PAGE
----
The History of Jasper High School

Background on the building and why the grassroots movement to save it is so important:

Jasper erected its first public school in 1888, a frame building that was used until the first native stone schoolhouse was built in 1893. Stone from the local quarry, Sioux Quartzite, the hardest building stone, was used. This school was razed in 1911 to make way for a new quartzite school building to house both elementary and high school.

In 1939, the district build a quartzite addition to the school including an auditorium-gymnasium, home ec, science room and laboratory, commercial room, industrial arts room, and several additional classrooms. In 1941 the first school buses and drivers began operating, and a hot lunch program was added.
In 1954, eleven rural school districts in Pipestone and Rock counties voted to consolidate with Jasper School District and the Hermanson School district just over the border in South Dakota.

In 1957, an agricultural room and laboratory, band and chorus rooms and practice rooms were added, and and agricultural shop was then added in 1959. In 1965, a final addition included a library, home economics department and science and business departments.
In 1993, the Jasper citizens voted to cooperate-consolidate with the neighboring Pipestone School District, and the last high school class graduated from Jasper High. In 1997, the arrival of a new superintendent with an agenda to pass a bond issue to build a new school for middle and high school for the district, began the budgetary concerns that eventually led to the district deciding to cut a shortfall by closing the recently remodeled (1995) Jasper School, much to the dismay of the town of Jasper, and the frustration of the citizens who had been promised that an elementary school would always remain in Jasper. In May, 2001, the school closed and the remaining K-4th grades were moved to Pipestone.
One local, Keith Eitreim, a longtime school board member, expressed the feelings of the residents perfectly, saying, “Our schools are the heartbeat of the community. After more than 100 years, the heartbeat is stopping… People who called Jasper Elementary their school will call it betrayal.”

As if that weren’t disappointing enough, next the community was faced with the school board certifying a levy in 2002 to destroy the Jasper School. This was unconscienable to many, especially to local Jasper Museum Curator and former Jasper Journal Editor Geraldine Pedersen. She assembled a committee, contacted a local attorney, and assembled a complete history of the school, before contacting the Minnesota State Historical Preservation Office in St. Paul. Two staff members from SHPO met with the Jasper committee and toured the school not two days later, recording information and taking photos. Less than a week later, the MSHS office notified the Pipestone School district that the school qualified on several different categories for historic preservation, and strongly urged against demolition.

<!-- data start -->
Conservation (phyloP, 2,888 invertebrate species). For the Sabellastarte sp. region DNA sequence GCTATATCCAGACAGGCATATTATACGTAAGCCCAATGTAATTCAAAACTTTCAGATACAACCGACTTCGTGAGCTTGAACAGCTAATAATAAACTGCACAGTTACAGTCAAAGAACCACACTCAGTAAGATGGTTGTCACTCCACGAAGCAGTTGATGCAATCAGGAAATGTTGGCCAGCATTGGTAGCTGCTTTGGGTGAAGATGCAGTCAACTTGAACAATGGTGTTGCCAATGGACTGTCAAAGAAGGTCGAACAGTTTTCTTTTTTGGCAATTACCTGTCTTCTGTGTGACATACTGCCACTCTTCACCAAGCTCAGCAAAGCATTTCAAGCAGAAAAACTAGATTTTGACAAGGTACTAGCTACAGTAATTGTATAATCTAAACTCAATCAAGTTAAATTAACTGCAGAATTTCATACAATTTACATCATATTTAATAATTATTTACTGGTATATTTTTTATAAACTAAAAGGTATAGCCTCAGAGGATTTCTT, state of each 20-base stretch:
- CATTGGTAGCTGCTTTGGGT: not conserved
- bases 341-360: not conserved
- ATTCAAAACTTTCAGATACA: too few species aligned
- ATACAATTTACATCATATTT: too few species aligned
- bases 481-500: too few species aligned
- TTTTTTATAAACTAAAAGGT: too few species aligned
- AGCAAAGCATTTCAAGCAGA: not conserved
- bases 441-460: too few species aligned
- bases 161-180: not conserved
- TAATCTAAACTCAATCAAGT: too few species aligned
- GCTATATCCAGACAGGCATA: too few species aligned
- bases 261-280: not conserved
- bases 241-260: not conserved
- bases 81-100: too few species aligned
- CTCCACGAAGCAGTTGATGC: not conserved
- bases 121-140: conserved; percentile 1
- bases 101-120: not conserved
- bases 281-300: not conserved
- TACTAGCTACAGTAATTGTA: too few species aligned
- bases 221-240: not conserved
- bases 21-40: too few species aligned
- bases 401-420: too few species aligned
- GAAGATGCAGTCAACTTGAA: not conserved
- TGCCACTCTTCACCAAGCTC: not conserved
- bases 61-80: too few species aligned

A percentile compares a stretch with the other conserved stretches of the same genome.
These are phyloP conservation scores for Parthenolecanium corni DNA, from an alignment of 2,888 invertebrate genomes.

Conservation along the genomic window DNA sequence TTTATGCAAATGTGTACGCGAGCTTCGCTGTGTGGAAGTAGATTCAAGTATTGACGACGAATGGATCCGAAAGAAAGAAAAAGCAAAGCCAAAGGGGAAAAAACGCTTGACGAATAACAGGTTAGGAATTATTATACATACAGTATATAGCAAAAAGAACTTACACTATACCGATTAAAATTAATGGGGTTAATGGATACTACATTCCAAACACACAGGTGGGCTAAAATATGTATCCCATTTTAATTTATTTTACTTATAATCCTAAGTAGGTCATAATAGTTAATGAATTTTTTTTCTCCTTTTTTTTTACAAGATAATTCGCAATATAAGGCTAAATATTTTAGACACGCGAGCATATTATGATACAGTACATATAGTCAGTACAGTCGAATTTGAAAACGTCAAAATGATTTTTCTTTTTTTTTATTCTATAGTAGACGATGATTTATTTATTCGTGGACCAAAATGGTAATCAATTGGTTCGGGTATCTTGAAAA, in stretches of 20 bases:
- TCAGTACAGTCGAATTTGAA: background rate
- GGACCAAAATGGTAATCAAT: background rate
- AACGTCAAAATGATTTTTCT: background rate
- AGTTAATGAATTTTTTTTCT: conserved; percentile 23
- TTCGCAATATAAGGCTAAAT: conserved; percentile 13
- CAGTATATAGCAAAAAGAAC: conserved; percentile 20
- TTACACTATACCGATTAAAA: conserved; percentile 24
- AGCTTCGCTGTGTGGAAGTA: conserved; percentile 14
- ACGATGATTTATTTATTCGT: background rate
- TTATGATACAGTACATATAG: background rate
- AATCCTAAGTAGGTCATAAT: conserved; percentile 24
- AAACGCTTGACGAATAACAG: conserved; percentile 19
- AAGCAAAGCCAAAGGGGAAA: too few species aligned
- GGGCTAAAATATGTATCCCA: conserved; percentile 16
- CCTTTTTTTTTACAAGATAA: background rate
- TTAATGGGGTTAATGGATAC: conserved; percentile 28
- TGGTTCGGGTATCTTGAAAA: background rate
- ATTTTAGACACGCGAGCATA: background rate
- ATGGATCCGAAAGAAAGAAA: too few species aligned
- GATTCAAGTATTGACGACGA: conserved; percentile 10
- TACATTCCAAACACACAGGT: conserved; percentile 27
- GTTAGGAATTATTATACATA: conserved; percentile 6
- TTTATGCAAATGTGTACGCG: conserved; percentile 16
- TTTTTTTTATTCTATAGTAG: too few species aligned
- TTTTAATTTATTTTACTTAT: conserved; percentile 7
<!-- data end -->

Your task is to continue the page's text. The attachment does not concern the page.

Despite the school board’s insistent agenda to demolish the school, after the SHPO evaluation, and community members speaking out against the tax levies for demolition, the board finally decided to consider selling the school, and in 2003, the district decided to sell to Dick and Arlene Haase for $1, a businessman and former teacher who intended to turn the building (along with the closed Pipestone Central High School) into assisted living apartments.
Due to health concerns and difficulty in keeping the buildings repaired, he began looking for buyers for both schools in 2004, and soon both buildings fell into disrepair.
In 2007 it was listed as one of the Minnesota 10 Most Endangered historically significant high schools by Preservation Alliance of Minnesota.

After Mr. Haase and his wife both passed away in 2014 and 2015, the family decided to sell the Jasper School to settle their estate. After a time listed with a real estate agency, the decision was made in November 2015 to allow VanDerBrink Auctions to offer the Jasper, MN School along with its contents and land in an Online and Absentee bidding auction only.